President Herzog's Selichot
President Herzog's Selichot Amos Ben Gershom/GPO

Israeli President Isaac Herzog held the traditional Selichot prayers to mark the end of the Fast of Gedaliah at the President's Residence Wednesday night and warned that the assassination of the political figure more than 2,500 years ago which gives the fast day its name has parallels in the heated political discourse which permiates Israel's current election season.

“Ladies and gentlemen, tonight’s traditional Selichot service at the President’s Residence takes place at the end of the Fast of Gedaliah, a tragic day in Jewish history, commemorating a terrible political murder etched in our nation’s history. Only yesterday, we asked in synagogues: ‘Our Father, our King… end all baseless hatred within us.’ We are in a period before elections in Israel. I do not intend to be particularly politically-correct or polite. I am disturbed and worried. The violent incidents of recent days and weeks are keeping me awake at night," President Herzog said,

“Violence is on the rise. Verbal violence—accusations of treason, comparisons to the Nazis, threats and curses—in the public sphere and on social media. Verbal violence never remains that way. Concerningly, we see insults turning into physical violence. Into curled fists, into assaults, into bloodshed.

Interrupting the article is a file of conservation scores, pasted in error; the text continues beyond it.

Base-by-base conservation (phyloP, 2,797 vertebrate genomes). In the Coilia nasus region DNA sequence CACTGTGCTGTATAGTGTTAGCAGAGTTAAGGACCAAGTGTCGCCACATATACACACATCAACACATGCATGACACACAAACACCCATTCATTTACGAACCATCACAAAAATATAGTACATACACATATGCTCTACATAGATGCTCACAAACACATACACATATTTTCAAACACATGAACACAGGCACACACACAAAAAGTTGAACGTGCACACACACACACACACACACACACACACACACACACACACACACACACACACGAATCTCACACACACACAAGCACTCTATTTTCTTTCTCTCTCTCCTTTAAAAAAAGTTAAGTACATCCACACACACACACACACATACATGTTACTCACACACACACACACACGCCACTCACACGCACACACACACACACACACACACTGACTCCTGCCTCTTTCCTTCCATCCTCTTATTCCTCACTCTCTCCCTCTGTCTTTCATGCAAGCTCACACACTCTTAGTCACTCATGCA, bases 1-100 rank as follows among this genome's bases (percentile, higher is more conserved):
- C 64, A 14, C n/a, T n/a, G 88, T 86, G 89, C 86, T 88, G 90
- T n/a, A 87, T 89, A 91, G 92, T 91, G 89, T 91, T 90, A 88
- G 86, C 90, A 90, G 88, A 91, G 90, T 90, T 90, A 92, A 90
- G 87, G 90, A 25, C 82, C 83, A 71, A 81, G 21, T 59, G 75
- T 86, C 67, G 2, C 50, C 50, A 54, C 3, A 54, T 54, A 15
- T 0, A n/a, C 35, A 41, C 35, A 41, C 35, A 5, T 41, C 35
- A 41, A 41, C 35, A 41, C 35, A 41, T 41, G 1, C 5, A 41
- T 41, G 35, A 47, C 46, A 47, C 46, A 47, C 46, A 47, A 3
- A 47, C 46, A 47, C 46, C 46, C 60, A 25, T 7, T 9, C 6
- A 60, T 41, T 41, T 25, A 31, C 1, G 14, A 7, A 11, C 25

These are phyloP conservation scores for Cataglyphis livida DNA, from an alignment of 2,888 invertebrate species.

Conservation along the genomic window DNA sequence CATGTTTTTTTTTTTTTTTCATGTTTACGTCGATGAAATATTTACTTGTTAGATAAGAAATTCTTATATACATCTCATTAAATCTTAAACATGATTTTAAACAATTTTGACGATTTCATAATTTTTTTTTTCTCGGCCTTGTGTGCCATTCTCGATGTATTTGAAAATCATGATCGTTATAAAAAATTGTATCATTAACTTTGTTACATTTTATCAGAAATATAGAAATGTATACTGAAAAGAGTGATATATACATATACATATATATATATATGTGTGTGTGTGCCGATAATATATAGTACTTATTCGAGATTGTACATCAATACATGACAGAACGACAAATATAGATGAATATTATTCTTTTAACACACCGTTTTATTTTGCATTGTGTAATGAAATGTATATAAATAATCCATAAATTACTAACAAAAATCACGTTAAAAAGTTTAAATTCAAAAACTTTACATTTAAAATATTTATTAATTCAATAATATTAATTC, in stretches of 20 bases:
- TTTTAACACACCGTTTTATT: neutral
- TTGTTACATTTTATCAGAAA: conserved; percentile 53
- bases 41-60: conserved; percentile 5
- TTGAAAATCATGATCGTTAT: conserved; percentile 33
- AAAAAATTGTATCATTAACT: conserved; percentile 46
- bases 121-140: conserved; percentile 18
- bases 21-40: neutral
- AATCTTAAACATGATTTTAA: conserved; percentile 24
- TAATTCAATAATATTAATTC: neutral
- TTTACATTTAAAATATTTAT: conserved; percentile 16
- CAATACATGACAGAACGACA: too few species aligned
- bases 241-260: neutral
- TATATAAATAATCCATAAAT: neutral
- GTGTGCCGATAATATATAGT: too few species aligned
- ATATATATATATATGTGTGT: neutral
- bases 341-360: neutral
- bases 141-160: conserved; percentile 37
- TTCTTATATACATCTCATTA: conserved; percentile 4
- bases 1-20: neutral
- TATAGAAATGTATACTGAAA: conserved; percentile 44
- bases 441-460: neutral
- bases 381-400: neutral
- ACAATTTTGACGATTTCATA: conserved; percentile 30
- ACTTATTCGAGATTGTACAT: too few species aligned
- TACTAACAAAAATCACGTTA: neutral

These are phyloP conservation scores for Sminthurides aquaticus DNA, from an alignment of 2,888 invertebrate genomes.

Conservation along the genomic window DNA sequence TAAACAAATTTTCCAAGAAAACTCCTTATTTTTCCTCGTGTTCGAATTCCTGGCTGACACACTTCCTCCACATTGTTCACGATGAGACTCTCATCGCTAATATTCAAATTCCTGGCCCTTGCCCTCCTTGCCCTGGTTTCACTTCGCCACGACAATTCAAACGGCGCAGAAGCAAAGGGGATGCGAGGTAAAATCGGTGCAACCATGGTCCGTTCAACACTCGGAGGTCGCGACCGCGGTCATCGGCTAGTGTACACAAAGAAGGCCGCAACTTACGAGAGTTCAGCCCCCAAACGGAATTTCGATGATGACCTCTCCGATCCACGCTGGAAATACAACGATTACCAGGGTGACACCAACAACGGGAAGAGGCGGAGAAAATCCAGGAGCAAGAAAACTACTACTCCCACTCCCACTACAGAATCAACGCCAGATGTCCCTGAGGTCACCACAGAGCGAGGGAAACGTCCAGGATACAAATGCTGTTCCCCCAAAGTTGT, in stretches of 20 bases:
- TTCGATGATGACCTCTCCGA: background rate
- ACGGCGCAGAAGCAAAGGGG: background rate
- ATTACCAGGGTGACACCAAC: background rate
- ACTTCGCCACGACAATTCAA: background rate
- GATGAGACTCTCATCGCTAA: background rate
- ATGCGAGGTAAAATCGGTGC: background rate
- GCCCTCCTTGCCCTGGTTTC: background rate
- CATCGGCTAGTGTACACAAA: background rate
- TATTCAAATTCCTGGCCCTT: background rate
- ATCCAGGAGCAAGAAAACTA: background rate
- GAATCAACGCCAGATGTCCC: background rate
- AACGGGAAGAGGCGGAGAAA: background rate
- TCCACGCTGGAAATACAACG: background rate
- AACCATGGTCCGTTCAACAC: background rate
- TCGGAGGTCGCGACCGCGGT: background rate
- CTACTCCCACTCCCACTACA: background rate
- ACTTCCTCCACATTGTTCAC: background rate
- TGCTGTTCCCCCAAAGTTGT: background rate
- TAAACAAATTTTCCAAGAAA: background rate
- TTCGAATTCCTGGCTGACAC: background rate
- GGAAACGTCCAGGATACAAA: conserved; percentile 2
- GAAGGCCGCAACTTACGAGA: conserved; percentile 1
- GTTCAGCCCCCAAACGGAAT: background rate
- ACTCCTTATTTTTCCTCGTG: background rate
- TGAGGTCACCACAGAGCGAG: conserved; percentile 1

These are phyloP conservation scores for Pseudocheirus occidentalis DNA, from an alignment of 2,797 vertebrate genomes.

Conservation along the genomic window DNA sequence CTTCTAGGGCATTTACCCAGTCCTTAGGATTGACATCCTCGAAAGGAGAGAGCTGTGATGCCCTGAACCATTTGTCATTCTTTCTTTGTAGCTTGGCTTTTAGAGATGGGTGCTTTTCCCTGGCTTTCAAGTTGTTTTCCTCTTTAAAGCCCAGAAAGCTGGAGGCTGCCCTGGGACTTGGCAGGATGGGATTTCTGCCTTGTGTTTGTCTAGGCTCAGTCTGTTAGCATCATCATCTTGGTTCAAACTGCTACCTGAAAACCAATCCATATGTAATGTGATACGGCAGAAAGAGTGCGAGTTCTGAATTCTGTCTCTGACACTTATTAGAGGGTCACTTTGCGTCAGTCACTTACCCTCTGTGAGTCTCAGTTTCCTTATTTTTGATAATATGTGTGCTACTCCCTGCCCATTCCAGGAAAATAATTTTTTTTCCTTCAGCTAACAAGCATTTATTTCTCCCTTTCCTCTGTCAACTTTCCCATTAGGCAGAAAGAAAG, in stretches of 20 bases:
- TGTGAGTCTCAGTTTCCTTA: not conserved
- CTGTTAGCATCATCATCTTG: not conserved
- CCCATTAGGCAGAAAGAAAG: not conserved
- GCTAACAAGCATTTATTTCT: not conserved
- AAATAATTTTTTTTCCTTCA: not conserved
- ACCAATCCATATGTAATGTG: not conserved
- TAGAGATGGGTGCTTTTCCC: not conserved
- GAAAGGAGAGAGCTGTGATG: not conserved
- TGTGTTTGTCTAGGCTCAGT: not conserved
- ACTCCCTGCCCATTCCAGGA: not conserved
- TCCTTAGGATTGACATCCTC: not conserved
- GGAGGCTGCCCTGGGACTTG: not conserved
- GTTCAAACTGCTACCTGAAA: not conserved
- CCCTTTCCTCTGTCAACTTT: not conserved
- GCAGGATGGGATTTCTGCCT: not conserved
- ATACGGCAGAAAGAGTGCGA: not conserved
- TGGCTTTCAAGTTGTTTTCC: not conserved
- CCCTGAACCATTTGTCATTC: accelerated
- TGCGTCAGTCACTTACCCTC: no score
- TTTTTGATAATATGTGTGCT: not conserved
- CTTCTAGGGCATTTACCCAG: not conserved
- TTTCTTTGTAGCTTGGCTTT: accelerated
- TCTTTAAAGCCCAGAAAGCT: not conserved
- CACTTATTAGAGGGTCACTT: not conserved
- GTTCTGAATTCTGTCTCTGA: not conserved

“One cannot avoid the disturbing thought: what’s next? Knives? Gunfire? Fatalities, God forbid? After all, we have already been through this story before, and this time—we must not hold back or bite our tongues. I forcefully condemn these violent phenomena. And I say to everyone, before your next nasty post, before your next hate-filled tweet or reply, before fighting, attacking, and hitting—stop! Don’t come along later seeking forgiveness or apologizing—stop now! Before it’s too late.

“I call on the Israeli people and their leaders, across the political spectrum: raise a voice of moderation and responsibility! Do not let the voices of extremism and violence lead us into an abyss of hatred! We must not view those who think differently from us as enemies.

“Of course, arguments have an important place among us, as long as they take place respectfully. Let us prove that there is a way to make important decisions without dismantling our home. Let us remember that we have a country to live in together, the day after the elections as well. Let us always remember, we are all here together, and nobody is going anywhere. We live together, we dream together, we achieve together.”